“A moment of true joy, some mime, a few lies and at least one truth. A regular surprise, a bad surprise, a moment of silence, a scorpion, a few gay little songs, a coincidence, a trip to the library and maybe someone gets lucky.”
According to gay playwright and actor Stewart Legere, that’s what audiences can expect at the July 18 debut of El Camino or the Field of Stars. Aside from this unusual list, the audience does not have many hints about the play. After all, the director of the one-man play does not know what to expect himself.
“We don’t really know what’s going to happen on the night,” says Christian Barry, of the 2b theatre company. “It changes every night.”
Both Barry and Legere are wary about giving away plot details. As they rehearse in north-end Halifax, the 30-page script changes hour to hour. The typed pages are scrawled with pencilled-in drawings of scissors and circles, corresponding to Legere’s unique key to decipher the script.
The story follows the journey of a young gay man as he ponders a failed relationship. El Camino is a reference to the Catholic pilgrimage in northern Spain that sees the devout walk to the tomb of St James.
“What [the character] is looking for is what we are all looking for, in a way, which is to be accepted by people [and] to unburden himself,” says Legere.
Paring down his original script to half its size has been the biggest obstacle for the secretive, first-time playwright.
“There are lots of tangents and lots of themes that came out one day in writing, and they really didn’t have a home,” says Legere. “It was really a process of cutting and cutting and cutting and cutting.”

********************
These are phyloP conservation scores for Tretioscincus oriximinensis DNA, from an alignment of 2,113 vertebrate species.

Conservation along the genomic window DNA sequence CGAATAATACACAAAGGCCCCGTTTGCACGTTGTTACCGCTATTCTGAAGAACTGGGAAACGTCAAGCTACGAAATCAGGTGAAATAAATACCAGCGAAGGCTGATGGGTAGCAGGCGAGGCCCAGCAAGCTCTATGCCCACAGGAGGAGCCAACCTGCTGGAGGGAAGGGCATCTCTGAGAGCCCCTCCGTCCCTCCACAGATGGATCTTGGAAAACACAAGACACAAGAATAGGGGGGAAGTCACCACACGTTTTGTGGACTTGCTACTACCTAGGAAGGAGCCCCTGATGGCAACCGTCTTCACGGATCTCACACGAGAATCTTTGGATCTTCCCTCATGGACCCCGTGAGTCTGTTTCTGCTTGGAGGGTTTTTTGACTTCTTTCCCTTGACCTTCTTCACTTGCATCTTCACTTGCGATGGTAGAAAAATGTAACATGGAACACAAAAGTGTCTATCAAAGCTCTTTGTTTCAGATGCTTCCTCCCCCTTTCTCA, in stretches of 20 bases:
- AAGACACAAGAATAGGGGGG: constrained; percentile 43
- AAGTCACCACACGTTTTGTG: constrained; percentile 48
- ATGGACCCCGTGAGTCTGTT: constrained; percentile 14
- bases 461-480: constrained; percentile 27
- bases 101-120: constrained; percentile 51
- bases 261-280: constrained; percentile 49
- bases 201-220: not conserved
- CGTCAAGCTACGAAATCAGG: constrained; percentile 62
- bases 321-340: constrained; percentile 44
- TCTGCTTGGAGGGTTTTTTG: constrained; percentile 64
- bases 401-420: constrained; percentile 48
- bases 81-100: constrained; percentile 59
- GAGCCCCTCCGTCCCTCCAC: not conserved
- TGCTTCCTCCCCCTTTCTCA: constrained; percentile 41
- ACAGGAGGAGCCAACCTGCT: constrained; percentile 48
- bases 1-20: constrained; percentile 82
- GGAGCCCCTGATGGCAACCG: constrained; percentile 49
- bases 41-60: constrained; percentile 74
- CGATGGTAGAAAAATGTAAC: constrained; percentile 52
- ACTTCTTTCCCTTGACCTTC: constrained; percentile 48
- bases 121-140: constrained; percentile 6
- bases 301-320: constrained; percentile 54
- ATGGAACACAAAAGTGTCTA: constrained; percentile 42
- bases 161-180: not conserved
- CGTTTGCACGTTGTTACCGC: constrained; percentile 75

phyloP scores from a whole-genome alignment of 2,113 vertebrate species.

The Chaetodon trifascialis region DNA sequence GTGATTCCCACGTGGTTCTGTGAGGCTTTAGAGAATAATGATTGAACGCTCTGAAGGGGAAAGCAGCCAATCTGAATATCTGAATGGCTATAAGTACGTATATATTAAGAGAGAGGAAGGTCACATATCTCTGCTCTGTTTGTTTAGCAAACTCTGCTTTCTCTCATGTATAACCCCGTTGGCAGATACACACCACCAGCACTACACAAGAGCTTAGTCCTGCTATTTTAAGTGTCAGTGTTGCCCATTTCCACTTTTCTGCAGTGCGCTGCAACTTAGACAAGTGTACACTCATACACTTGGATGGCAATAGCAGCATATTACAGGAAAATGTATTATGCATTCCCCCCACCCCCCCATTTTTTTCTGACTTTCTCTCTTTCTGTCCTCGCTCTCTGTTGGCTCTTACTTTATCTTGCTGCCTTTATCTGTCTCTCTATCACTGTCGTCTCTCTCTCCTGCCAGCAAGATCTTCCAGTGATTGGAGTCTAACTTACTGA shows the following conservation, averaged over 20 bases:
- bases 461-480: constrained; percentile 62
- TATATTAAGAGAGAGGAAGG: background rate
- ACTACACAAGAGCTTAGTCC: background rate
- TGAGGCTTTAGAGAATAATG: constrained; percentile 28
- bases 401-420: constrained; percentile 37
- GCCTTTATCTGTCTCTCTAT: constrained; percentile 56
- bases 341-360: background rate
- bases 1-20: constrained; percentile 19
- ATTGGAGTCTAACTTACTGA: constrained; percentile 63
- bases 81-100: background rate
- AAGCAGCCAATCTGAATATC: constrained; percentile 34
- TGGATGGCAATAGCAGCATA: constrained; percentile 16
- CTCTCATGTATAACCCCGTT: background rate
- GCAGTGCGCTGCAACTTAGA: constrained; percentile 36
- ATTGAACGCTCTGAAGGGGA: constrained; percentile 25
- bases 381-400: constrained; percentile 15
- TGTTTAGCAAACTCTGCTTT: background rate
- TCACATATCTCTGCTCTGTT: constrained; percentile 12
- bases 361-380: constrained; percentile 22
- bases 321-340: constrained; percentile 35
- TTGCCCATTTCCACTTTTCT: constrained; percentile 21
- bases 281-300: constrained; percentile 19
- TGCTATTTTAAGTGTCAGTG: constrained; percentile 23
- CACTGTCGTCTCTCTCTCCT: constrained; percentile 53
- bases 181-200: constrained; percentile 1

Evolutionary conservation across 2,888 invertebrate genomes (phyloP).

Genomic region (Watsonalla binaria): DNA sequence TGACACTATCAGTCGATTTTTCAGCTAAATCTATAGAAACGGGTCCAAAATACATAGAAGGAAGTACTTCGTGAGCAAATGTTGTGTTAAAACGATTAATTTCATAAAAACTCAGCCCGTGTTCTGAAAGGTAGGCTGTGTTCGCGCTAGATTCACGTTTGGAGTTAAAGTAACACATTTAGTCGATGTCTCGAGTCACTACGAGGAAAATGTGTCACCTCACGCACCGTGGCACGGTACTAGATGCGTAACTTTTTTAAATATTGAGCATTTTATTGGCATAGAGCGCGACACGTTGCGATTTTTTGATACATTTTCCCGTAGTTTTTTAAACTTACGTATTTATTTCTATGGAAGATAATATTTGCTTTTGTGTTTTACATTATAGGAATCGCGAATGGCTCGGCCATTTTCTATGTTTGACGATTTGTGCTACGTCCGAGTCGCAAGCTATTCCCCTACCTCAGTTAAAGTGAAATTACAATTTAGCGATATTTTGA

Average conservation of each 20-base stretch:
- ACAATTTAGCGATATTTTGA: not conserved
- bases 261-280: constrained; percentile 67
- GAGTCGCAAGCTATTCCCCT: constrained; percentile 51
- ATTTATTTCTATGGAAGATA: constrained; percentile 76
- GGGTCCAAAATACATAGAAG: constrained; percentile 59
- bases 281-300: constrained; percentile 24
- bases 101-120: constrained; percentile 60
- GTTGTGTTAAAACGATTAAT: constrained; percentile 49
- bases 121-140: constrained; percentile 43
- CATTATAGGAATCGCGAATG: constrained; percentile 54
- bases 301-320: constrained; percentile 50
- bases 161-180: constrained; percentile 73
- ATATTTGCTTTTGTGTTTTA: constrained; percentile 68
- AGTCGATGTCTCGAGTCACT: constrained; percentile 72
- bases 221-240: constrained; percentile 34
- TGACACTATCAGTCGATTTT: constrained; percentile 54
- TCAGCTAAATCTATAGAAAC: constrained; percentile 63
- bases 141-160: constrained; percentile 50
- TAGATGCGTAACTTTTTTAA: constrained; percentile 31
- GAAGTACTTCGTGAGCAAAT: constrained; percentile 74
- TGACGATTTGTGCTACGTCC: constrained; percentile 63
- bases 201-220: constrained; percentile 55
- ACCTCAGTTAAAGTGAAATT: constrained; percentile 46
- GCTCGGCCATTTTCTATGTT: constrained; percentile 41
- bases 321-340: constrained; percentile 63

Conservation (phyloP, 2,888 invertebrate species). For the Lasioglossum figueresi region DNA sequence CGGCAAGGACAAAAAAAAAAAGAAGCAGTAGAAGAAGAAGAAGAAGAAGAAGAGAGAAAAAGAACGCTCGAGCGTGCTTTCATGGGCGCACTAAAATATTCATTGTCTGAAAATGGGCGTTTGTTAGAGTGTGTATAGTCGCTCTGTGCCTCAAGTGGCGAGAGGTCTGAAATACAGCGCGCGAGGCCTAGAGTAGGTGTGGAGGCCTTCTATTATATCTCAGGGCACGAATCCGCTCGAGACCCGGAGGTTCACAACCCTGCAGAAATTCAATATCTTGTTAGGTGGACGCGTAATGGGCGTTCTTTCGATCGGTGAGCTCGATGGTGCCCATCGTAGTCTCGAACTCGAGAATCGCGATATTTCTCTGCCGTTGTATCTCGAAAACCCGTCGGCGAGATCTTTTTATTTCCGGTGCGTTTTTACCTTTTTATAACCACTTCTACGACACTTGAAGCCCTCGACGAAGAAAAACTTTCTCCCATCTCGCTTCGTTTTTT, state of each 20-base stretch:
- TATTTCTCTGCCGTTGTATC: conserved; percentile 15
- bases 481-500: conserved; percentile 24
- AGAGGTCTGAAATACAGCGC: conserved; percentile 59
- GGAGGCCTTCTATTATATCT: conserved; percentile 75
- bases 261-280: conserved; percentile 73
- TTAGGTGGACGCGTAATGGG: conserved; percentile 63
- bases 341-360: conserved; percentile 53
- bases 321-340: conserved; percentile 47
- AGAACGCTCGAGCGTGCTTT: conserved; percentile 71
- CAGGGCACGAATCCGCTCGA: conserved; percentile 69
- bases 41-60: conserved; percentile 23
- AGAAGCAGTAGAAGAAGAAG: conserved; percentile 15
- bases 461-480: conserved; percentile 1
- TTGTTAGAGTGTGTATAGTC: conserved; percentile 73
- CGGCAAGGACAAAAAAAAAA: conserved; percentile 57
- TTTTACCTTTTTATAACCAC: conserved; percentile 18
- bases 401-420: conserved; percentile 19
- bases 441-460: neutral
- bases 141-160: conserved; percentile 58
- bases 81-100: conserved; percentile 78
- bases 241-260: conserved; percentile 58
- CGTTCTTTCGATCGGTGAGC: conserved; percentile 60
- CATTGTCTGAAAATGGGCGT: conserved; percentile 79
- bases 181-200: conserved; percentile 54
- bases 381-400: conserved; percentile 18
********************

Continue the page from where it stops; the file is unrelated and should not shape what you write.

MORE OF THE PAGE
Legere wrote the script off and on over 18 months, working intensely on the project only for the past two weeks. This was a thrilling challenge for director Barry.
“It’s actually quite exciting to be creating at this pace, to be honest with you,” he says. “A wise theatre maker I know once said, ‘If you want to make a play, book a venue.’”
Trained at Dalhousie’s theatre school, Legere has spent most of his acting career in Halifax. He wanted to debut El Camino for his peers during Pride at the city’s Queer Acts Theatre Festival.
After the play’s five-day run, Barry hopes the script will continue to evolve. He calls the play’s opening a “world preview” rather than a “world debut.”
“The notion that we would do it for five days and just be finished with it just doesn’t make sense to me,” he says. “Stewart is putting a lot of himself into the writing of this piece.”
After starring in another one-man show, Thom Pain, 28-year-old Legere knew he was prepared to write his own play. Discontent with other scripts and plays he was seeing, he started writing without a clear story in mind.
With its lack of a linear story line, Legere calls El Camino an “event” and an “experience.” Throughout the 70-minute play, he addresses the audience directly and hopes they will get to know him, as they would a new friend.
When asked what he wants the audience to get out of the play, Legere laughs, saying, “I guess I just want them to like me.”